Who was Astaire’s best partner?
Fred Astaire himself was unique, and as a solo performer in his genre he was unsurpassed. Period. It wasn’t just that he could choreograph routine after routine and bring freshness to each one. It wasn’t just that he could sing so well that, despite the thinness of his somewhat reedy voice, many stellar songwriters considered him the very best interpreter of their creations and competed to write songs especially for him.
It wasn’t just that he could do the steps. Oh, he could do them, all right. But every single movement had a purpose, a meaning, an emotion, an emphasis of phrasing that was very much his own; no empty tap tap tapping for him.
Astaire is remembered for his partnership with Ginger Rogers, but he danced with many other dancers (including his first partner, his sister Adele, who was supposed to have been fantastic but of whom only still photos like this one remain to let us know what we’re missing):
There were a lot of “better” dancers (technically) than Ginger who partnered with Fred. Some were balletic. Some were very strong tap dancers, such as Eleanor Powell. I know that a lot of people consider Powell the very best, technically unstoppable. But to me she’s of no particular interest at all. Her tapping is full of sound and fury, signifying nothing (a bit like Meryl Streep’s acting, I have to say). Here’s a video; you decide for yourself:
In the above clip, I can’t take my eyes off Fred. I see Powell too, and their side-by-side mirroring of the steps gives me a chance to see what he does that makes him so sublime, and what she fails to do that renders her a bore (to me, anyway; sorry Eleanor).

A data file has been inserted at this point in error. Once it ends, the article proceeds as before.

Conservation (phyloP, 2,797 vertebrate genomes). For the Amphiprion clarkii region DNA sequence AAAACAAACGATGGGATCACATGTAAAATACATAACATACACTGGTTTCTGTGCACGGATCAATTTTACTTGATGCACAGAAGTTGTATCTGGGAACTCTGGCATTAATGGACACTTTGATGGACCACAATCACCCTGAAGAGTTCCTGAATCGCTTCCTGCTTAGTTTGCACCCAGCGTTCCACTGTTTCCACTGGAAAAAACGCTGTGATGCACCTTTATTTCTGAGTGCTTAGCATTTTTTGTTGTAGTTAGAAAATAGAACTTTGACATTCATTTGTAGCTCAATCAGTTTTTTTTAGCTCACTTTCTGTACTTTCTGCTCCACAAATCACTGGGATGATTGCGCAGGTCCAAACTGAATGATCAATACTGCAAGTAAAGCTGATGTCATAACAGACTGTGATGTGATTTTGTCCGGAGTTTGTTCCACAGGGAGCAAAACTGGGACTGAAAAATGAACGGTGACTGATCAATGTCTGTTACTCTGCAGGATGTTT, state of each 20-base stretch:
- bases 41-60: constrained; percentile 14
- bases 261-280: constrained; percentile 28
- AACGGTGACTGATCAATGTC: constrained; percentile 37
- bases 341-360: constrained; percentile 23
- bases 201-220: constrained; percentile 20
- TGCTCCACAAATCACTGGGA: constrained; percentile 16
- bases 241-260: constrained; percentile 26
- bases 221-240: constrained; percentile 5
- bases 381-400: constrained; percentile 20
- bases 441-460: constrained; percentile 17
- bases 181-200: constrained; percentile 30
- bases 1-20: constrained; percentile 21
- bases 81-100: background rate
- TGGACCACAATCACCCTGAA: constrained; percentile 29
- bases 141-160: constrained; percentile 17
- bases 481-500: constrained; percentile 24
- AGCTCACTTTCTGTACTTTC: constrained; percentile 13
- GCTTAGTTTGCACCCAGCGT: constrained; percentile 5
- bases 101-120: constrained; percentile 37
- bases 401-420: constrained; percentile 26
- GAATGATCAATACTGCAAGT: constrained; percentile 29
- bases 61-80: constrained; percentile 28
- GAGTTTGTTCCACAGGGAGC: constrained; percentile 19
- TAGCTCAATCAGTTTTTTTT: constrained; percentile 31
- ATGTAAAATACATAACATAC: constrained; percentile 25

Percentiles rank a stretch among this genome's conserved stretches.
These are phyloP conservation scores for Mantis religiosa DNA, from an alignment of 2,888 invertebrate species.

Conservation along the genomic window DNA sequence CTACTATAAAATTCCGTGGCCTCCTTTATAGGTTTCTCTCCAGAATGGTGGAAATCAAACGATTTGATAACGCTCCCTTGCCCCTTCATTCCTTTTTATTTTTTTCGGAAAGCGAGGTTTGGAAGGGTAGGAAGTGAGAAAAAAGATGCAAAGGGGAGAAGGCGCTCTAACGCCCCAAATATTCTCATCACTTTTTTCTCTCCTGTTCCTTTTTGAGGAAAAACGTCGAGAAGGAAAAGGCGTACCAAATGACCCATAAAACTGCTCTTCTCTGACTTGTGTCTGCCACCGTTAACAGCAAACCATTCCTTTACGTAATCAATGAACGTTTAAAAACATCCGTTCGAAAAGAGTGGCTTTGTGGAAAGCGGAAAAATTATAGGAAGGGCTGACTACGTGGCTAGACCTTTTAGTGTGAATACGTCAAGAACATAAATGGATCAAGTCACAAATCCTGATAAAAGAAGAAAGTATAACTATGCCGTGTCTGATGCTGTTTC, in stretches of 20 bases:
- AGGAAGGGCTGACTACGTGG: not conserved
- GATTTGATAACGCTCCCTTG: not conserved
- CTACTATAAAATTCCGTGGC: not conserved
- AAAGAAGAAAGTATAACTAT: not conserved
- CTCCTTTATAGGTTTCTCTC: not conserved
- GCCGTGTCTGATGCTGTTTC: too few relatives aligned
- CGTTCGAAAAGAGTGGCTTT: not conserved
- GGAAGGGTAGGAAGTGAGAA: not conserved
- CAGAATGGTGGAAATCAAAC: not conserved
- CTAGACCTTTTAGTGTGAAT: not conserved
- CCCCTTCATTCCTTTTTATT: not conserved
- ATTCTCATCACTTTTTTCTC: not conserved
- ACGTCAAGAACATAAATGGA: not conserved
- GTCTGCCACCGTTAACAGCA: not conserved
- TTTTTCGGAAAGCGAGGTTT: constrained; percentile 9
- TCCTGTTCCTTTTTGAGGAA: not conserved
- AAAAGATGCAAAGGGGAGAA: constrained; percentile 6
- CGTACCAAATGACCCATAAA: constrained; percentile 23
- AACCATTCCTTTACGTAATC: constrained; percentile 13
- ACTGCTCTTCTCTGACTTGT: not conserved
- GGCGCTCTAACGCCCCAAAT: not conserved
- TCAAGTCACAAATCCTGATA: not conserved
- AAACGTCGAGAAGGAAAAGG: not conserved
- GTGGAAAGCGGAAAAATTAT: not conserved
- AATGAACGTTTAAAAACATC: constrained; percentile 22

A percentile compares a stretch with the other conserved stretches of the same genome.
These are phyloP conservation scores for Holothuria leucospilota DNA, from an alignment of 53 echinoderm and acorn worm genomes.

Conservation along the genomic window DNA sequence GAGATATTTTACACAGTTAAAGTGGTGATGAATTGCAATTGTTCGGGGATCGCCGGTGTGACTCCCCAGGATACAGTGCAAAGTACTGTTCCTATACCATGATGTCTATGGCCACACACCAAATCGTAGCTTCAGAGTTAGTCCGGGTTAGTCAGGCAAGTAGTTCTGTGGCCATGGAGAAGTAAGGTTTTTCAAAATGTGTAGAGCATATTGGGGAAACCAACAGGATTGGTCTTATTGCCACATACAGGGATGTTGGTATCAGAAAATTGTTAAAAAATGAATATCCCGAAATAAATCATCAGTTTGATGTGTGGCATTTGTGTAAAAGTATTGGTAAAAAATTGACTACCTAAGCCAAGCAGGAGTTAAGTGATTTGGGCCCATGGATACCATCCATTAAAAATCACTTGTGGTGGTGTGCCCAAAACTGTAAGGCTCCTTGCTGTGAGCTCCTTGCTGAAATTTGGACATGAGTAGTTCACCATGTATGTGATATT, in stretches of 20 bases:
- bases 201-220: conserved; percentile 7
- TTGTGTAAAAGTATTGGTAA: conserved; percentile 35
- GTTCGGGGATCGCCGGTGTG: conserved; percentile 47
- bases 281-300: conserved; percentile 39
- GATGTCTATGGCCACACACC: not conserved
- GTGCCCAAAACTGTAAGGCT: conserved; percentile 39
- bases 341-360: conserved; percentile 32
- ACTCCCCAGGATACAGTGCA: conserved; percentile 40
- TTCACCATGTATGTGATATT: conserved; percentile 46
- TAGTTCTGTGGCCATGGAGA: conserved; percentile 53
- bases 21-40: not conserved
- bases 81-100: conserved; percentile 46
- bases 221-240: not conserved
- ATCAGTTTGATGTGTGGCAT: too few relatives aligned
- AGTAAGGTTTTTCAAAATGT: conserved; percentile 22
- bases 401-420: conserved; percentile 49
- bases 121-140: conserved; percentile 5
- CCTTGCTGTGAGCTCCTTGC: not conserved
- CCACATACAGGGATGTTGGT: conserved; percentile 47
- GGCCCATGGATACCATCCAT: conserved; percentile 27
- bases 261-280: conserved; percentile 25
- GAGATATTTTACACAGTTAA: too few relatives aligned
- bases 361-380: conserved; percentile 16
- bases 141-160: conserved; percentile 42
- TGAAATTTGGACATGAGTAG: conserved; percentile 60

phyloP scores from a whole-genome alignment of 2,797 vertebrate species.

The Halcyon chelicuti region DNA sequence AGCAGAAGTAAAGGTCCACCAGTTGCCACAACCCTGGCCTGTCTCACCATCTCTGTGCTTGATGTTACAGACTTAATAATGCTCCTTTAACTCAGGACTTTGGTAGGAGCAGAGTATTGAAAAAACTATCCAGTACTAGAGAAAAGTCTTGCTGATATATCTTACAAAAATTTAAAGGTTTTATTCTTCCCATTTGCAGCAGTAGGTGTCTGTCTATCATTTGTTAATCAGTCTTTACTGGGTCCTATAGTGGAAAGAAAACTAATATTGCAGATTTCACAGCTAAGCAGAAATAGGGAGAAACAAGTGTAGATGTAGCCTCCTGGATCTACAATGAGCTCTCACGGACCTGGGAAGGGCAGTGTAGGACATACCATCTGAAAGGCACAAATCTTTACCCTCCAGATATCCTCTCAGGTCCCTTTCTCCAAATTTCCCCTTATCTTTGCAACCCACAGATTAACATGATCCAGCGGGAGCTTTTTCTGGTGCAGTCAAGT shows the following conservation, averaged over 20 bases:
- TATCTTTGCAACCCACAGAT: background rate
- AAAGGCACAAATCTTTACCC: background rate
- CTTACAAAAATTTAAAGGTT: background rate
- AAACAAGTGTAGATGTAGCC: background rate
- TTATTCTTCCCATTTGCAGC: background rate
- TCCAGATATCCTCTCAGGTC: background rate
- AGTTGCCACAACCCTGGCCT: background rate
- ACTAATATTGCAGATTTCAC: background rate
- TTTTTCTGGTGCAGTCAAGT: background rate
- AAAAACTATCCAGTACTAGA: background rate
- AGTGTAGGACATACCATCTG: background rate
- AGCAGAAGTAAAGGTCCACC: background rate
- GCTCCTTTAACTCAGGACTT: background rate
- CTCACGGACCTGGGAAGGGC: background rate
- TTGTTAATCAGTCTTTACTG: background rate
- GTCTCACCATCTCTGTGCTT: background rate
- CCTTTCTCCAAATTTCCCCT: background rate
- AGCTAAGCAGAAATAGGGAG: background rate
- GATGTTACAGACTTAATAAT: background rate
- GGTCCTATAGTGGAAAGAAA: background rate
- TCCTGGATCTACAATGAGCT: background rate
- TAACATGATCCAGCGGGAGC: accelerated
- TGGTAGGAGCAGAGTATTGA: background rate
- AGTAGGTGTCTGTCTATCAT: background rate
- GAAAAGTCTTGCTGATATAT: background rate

Now, maybe what I’m about to do isn’t fair. Because for comparison I’m going to put up one of the most beautiful numbers Astaire ever choreographed and danced with Ginger Rogers, and it’s of a very different nature than the fast and snappy Powell number above. It’s lushly romantic. But it’s not just that. It’s believably lushly romantic and somehow sexual as well, without even a hint of a salacious move. These two people are so closely aligned—emotionally and physically—without being in the least identical; so almost mystically attuned that you believe—in the mesmerizing power of dancing (see how he almost hypnotizes Rogers at the beginning) and the mesmerizing spell cast by love:
I’m throwing this next one in as an extra. It’s a solo by Astaire, one of his best. It’s a nice companion piece to “Let’s Face the Music and Dance,” because both cast “dance” as a sort of character, an actor in a little drama. In the pas de deux above, Fred sings to Ginger that they should dance, must dance, and “face the music” together, and then the music tells them what to do. In this next solo, Fred insists that he won’t dance, he will resist the urge to dance with her lest it lead to romance, as he knows it might. And yet he’s pulled into a solo dance against his will, again by the power of the music (certainly those Russian-guard extras in leftover costumes from “The Wizard of Oz” have little power to force him or to stop him):
You of course already know my answer to the question I posed at the beginning of this post. It was Ginger, Ginger, Ginger all the way.